The dignity of sex workers
Gangubai Kathiawadi, an upcoming biopic, brings the sorry plight of sex workers out into the limelight. The movie is based on the life of a mafia queen who ruled her area, Kamathipura in Mumbai, with an iron fist in the 1960s. The film begins with her suitor selling her into prostitution. Eventually, Gangubai becomes the madam of the brothel and emerges as a formidable mafia queen. In Mafia Queens of Mumbai, S. Hussain Zaidi gives a vivid picture of the matriarch of Kamathipura who protected sex workers. They revered her as mother, calling her Ganguma.
Sex work is seldom a chosen profession. In most cases, women are forced into sex work. Saadat Hasan Manto penned the tragic story of a young prostitute in “The Girl from Delhi”. Nasim Akhtar, a victim of Partition, wants to migrate to Pakistan. A pimp takes her to Pakistan. When they reach Pakistan, she wants to lead a pious life and gets married. But the next day, her husband sells her off to Hira Mandi, Lahore’s infamous red-light district. The stories of Gangubai and Nasim Akhtar are not imaginary; they chronicle the painful lives of sex workers who deserve empathy and not revulsion.
Article 21 of the Constitution has been interpreted as the right to live with dignity by the Supreme Court. In Maneka Gandhi v. Union of India (1978), the Supreme Court gave a new dimension to Article 21. The court held that the right to live is not merely a physical right but also includes within its ambit the right to live with dignity. Another broad formulation of right to life with dignity is found in Bandhua Mukti Morcha v. Union of India (1997). Characterizing Article 21 as the heart of fundamental rights, the court expanded its interpretation. Justice Bhagwati observed: “It is the fundamental right of everyone in this country... to live with human dignity free from exploitation.”
But sex workers have always been denied dignity in India. They are socially stigmatized and legally oppressed. The law itself is ambiguous on prostitution. The primary law dealing with the status of sex workers is the Suppression of Immoral Traffic in Women and Children Act, 1956. According to this law, prostitutes can practise their trade privately but cannot legally solicit customers in public. Organized prostitution — brothels, prostitution rings, pimping and so on — is illegal. As long as it is done individually and voluntarily, a woman (male prostitution is not recognized in any law in India) can use her body in exchange for material benefit. Sex workers are not protected under labour laws. In 1986, the old law was amended as the Immoral Traffic (Prevention) Act. In 2009, the Supreme Court ruled that prostitution should be legalized and later constituted a panel to consider amending the law.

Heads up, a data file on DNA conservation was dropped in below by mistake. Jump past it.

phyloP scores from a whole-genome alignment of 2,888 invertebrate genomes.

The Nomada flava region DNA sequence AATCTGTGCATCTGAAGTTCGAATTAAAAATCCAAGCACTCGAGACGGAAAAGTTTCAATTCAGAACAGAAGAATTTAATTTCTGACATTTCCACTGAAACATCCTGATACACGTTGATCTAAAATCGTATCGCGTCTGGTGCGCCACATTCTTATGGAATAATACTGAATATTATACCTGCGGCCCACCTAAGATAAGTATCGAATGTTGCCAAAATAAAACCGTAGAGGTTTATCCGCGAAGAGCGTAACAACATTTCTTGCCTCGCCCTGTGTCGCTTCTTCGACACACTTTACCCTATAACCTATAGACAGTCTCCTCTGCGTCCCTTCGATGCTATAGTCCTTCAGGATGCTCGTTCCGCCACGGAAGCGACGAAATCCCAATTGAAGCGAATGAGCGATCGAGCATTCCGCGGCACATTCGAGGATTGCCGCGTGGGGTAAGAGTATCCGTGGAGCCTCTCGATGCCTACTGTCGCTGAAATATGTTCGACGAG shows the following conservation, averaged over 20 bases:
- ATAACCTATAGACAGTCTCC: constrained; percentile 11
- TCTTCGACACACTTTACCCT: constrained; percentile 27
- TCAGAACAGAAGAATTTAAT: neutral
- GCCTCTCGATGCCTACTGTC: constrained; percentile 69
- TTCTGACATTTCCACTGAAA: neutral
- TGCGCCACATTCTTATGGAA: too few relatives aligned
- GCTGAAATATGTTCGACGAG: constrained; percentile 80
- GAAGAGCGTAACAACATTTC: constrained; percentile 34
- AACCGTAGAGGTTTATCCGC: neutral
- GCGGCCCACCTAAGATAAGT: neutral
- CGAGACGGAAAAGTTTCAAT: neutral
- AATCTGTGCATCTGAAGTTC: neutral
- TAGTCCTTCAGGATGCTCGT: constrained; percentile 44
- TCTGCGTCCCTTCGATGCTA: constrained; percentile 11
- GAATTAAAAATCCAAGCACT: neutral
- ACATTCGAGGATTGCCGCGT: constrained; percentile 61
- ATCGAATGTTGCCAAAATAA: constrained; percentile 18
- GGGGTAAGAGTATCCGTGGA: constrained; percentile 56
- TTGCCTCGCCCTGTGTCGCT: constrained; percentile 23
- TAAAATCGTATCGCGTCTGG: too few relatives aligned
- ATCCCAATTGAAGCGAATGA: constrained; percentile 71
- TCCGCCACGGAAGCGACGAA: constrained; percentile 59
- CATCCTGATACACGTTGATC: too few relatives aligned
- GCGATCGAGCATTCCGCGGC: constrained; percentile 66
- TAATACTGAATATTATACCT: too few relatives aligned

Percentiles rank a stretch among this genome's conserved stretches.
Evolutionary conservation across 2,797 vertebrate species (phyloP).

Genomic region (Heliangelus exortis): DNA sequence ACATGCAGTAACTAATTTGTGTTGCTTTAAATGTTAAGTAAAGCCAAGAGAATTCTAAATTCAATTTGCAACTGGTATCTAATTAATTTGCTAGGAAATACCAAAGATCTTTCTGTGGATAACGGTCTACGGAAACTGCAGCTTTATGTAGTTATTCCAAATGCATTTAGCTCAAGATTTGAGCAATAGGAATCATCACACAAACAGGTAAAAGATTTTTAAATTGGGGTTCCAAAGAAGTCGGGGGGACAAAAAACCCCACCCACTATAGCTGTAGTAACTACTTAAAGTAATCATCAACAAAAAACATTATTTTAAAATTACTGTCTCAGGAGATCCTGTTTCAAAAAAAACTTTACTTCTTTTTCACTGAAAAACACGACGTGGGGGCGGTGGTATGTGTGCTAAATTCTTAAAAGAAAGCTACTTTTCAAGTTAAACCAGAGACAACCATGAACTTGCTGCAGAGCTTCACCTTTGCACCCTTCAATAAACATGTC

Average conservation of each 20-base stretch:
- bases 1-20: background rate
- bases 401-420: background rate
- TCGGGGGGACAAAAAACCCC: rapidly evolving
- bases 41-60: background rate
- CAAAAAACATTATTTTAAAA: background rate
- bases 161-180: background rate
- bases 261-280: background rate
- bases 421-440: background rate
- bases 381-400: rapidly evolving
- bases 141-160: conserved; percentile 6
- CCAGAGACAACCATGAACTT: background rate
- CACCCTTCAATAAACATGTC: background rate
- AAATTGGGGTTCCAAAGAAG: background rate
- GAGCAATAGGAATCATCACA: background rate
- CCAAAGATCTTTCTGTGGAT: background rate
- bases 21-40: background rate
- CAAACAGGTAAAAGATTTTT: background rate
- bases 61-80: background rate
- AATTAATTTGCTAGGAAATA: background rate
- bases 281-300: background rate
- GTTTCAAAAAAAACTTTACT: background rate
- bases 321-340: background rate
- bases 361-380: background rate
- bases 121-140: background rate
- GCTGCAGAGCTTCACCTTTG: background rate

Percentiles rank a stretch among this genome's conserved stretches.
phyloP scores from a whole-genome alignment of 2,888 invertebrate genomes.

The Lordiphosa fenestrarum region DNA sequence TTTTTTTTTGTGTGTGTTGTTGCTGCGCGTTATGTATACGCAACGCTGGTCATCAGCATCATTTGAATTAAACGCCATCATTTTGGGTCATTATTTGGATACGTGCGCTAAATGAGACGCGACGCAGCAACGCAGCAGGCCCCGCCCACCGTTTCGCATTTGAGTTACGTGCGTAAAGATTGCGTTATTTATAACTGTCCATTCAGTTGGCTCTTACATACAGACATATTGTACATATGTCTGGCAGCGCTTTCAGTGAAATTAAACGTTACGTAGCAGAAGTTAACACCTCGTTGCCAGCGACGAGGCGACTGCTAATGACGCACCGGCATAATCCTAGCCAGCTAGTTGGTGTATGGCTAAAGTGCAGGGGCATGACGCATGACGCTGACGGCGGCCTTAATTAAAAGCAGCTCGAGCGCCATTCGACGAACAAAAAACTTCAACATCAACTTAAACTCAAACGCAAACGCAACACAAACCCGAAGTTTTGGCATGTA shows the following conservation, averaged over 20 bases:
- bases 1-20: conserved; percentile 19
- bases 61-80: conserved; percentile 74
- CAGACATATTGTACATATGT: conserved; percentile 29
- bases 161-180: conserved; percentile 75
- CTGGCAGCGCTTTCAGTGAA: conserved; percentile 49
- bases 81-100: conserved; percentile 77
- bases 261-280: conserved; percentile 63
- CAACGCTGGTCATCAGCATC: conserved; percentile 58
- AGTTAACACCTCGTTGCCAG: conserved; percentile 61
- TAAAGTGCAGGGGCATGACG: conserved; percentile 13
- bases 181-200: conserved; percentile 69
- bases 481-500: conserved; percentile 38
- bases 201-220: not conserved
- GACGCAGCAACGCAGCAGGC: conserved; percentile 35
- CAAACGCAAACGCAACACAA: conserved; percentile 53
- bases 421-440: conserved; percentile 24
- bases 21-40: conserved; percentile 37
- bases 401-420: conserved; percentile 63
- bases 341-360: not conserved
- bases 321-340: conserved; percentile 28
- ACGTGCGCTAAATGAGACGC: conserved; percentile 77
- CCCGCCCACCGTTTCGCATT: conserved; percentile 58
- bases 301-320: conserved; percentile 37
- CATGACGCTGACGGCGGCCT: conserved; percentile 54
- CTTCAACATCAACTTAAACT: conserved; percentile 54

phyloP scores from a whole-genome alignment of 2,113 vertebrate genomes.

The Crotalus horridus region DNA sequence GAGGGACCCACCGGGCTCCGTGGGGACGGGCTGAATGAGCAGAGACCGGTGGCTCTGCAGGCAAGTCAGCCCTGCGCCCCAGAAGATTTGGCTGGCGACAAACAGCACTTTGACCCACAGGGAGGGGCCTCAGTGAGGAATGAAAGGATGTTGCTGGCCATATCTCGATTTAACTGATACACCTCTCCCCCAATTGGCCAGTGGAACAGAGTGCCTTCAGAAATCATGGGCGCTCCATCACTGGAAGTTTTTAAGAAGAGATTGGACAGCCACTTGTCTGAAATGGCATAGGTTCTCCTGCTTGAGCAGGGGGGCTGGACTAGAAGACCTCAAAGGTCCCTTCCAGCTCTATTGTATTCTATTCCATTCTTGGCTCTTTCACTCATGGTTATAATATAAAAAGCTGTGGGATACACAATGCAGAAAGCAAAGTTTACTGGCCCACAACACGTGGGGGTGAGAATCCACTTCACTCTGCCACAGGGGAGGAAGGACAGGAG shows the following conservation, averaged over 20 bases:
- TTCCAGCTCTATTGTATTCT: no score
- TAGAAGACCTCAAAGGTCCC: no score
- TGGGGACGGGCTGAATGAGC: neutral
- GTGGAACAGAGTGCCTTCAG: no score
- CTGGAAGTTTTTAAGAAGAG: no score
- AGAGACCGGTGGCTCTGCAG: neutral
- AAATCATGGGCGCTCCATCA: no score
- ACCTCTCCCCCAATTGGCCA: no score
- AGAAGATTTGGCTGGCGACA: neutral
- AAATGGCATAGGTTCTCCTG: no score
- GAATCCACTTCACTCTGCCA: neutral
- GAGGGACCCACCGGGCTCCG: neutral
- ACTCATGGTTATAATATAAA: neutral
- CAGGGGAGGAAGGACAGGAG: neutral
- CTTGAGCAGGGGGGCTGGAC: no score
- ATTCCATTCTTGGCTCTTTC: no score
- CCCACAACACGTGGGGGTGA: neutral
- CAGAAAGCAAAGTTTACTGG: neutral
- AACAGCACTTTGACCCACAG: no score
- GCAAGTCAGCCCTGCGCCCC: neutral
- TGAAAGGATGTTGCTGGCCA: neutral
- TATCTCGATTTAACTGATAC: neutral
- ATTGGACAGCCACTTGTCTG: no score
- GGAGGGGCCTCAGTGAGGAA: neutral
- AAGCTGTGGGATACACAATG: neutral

Sex workers’ rights to profession, occupation and business under Article 19 (1)(g) of the Constitution often clash with society’s hypocritical morality. In 1958, a young sex worker named Husna Bai challenged the SITA in the Allahabad High Court, contending that the legislation infringes upon her fundamental right to occupation. The court held that the State could not deny that prostitution was a trade for the purpose of Article 19 (1)(g) of the Constitution. But in practical terms, the judgment did not offer a remedy to alleviate the woes of sex workers.
In July 2021, the Supreme Court said that it would not take an elitist view on the ban on begging and order the removal of all beggars from the street. Until the Indian State succeeds in fulfilling its welfare agenda enshrined in the Directive Principles of State Policy and ensures the right to live with dignity under Article 21, it has no moral authority to ban begging or prostitution.
Sex work should be fully legalized and regulated, not only for women but for men and members of the LGBTQ+ community. The State should play the role of a Gangubai Kathiawadi-like figure — a benign protector — and not a Mr Bumble-like persecutor.
Faisal C.K. is Under-Secretary (Law) to Government of Kerala